- Do you have other supportive individuals in your life who you could also inform about your situation, to strengthen your support system – a co-worker, employer, neighbour, etc.?
- What are your options if you want to leave, or if you want the other person to leave your home?
- Call someone that you trust to inform them of your situation and your concerns.
- If you know there will be times that you will be alone or safe to talk, set up a regular check-in call time with someone you trust, so that you know you will be contacted on certain days/times and have a source of support outside of your home.
- Create a code word or phrase for text/phone to indicate that it isn’t safe for you to talk, or that you need the person to call the police for you.
- Community services may be temporarily suspended, but there are alternatives if this has left you feeling isolated.
- The phone app Bright Sky helps you to locate relevant services.
- If you need access to counselling, Supportline provide a telephone helpline and counselling via email, particularly for those who are isolated or at risk of abuse.
- Women’s Aid, a domestic abuse organisation, has a live chat every Monday-Friday from 10am-12pm, which may be particularly useful if it might be unsafe for you to make a phone call.
- Women’s Aid also have a Survivor’s Forum, an online resource for survivors to share their experiences of domestic abuse and offer support and advice to others.
- If you need support in looking after your children whilst isolating, Family Lives provides support and online forums of other parents.
- Dealing with the ‘new normal’ is a daunting feat for everyone.
- There are many online classes for exercise, art and other activities that you could use to lift your mood.
- Maintaining your usual routines of sleep, food, exercise and hygiene will help to improve your mental health.
- Try to regularly walk around any outside space you have access to – this will help to avoid feeling ‘cooped up’.
- Since child contact can be a point of coercive control, COVID-19 may provide additional opportunities for an abuser to control you further.
- Government advice states that children living between two homes does count as ‘essential travel’, but this does not mean that children must travel between two homes.
- Parents are free to temporarily vary the terms of any court child arrangement order in light of the pandemic. Keep written evidence of any such agreement – text, email etc. The courts will expect alternative arrangements such as video calls to be made.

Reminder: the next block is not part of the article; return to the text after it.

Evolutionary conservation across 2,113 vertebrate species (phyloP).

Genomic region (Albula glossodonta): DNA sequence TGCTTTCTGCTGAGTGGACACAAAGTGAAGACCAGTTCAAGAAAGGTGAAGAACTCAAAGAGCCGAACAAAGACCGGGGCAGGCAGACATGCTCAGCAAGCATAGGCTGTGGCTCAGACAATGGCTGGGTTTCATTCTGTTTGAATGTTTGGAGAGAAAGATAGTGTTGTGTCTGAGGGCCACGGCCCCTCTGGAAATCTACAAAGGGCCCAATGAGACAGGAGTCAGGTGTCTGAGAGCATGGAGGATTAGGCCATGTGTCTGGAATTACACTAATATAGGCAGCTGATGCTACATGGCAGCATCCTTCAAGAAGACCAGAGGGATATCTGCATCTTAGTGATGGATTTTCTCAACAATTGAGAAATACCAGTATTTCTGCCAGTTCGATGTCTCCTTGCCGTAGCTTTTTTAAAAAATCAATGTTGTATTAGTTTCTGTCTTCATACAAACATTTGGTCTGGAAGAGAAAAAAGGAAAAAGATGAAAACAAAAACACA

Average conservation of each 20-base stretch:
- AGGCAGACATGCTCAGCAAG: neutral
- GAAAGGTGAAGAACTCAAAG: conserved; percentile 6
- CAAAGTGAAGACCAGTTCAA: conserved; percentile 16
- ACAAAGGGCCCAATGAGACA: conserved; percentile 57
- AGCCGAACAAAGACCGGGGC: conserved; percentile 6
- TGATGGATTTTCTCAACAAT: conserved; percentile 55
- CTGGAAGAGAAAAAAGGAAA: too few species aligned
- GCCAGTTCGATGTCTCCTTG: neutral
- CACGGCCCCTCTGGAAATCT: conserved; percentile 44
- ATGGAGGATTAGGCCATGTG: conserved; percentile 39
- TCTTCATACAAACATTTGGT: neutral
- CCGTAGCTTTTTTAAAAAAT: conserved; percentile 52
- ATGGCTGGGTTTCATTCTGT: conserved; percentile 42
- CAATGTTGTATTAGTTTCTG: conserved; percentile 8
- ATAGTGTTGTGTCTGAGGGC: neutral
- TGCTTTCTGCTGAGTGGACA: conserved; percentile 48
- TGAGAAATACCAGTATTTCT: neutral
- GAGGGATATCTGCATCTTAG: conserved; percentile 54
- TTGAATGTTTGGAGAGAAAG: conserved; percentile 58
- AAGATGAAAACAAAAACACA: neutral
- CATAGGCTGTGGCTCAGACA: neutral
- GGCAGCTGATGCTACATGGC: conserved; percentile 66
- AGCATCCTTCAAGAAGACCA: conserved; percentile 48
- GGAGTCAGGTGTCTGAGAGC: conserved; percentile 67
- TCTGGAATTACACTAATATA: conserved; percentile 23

- Most refuges cannot accommodate pets, but specialist pet fostering services including the Dogs Trust Freedom Project and Paws Protect can ensure they are loved and cared for until you can be reunited.
- If you are not in the catchment areas for these services, they will be able to give advice on another solution near you.
- The NHS have confirmed there will be no financial cost to anyone requiring treatment or testing for coronavirus, regardless of immigration status – so seek healthcare if you need it.
- If English is not your first language, you can access information about coronavirus in 43 different languages here.
- If your immigration status is being used against you, Immigration Advice will provide guidance on immigration, nationality and asylum.
- Economic abuse may increase during this time, particularly if your abuser’s income is affected. Surviving Economic Abuse provides information and help surrounding issues of economic abuse.
- If you are concerned about your financial situation during the pandemic, contact Turn2us for help in accessing the money available to you in welfare benefits and grants.
If you are in immediate danger, call 999 and ask for the police.
24-hour free helplines for domestic abuse, forced marriage and sexual violence:
England: 0808 2000 247
Scotland: 0800 027 1234
N. Ireland: 0808 802 1414
Wales: 0800 80 10 800
Other useful contacts:
Victim Support National 24-hour Supportline: 0808 1689 111
LGBT+ Domestic Abuse Helpline: 0800 999 5428 / firstname.lastname@example.org
Men’s Advice Line: 0808 801 0327 / email@example.com
Karma Nirvana for honour-based abuse and forced marriage: 0800 5999 247
Shelter Emergency Helpline: 0808 800 4444